The 2013 Biochar Symposium held last month in Amherst was charrific with over 300 attendees from academia to agriculture, from non-profits to biochar businesses and consultants with plenty of newbies balanced by many who have been in the biochar world for a decade or more. I fall somewhere in the middle these days …(i.e. I work a lot with academia and ag, I feel like I am a non-profit instead of a consultant some days and I’ve been around the biochar world for nearly 4 years!).
I had been part of the Symposium Planning Committee heading up the Benefits & Uses Track for over a year so it was gratifying to see things go so well. The event kicked off with a Farmers Workshop at the New England Small Farm Institute, which is a wonderful place in Belchertown where I first learned how to make char out of a TLUD. Judy Gillen does an amazing job running NESFI and she acted as our very gracious hostess for the workshop. I had asked some very capable PhD students at Cornell, Rachel Hestrin & Thea Whitman, as well as the indefatigable David Yarrow to create biochar content that would be relevant to farmers. “Charchemides” and I also did a presentation on “The of Anatomy of a Biochar Trial” [you can download the presentation here – warning though – my presentations tend to be more pictures than words so you might not get the whole jist from this deck!]. We had standing room only attendance and lots of great dialogue throughout the workshop.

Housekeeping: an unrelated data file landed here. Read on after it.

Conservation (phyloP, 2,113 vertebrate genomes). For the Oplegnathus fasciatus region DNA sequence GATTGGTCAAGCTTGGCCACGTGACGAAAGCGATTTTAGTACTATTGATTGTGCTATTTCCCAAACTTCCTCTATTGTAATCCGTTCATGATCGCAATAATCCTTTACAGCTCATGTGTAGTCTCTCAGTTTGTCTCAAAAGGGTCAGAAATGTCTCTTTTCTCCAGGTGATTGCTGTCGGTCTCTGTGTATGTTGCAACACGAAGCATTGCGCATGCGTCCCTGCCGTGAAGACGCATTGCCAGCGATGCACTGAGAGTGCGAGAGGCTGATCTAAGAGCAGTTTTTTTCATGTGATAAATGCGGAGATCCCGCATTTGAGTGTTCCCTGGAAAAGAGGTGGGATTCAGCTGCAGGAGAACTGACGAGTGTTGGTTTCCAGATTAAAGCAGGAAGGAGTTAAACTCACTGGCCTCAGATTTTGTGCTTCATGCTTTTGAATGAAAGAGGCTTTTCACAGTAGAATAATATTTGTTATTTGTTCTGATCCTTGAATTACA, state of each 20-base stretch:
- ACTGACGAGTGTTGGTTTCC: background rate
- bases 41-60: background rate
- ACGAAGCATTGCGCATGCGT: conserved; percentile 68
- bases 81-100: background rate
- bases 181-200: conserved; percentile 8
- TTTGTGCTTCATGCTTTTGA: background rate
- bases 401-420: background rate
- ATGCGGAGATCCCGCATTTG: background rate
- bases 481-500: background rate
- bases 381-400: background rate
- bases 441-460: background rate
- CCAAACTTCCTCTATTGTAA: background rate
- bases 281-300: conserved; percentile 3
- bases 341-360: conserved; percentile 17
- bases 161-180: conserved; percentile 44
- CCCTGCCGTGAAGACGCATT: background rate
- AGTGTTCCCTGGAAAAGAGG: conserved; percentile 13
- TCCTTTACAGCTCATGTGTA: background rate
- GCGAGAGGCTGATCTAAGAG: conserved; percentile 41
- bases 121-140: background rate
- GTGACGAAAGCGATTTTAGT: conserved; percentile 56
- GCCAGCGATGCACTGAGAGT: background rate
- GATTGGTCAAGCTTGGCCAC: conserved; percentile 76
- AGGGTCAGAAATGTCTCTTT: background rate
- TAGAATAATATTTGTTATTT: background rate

The Symposium was filled with amazing content covering four different tracks: Feedstock & Production; Benefits & Uses; Policy & Community; and Sales, Scale & Marketing. For better or for worse I only saw the presentations in the Benefits & Uses track but they were really, really interesting and diverse. There is so much going on in so many different research fields these days, it is exciting. A majority of the Symposium presenters allowed us to share their presentations which are now up on the conference website. Some are not able to share the content as their research is still in the peer review stage but they were able to describe and discuss some very interesting research.
Presentation videos will be added to a youtube channel that we created for the Symposium once the video editing is completed – which turned out to be quite the arduous task! You may even get to see my IGNITE talk called “Balancing the Hope & Hype of Biochar”…I’m sure you can’t wait! I’ll post more on that later but here was the title slide…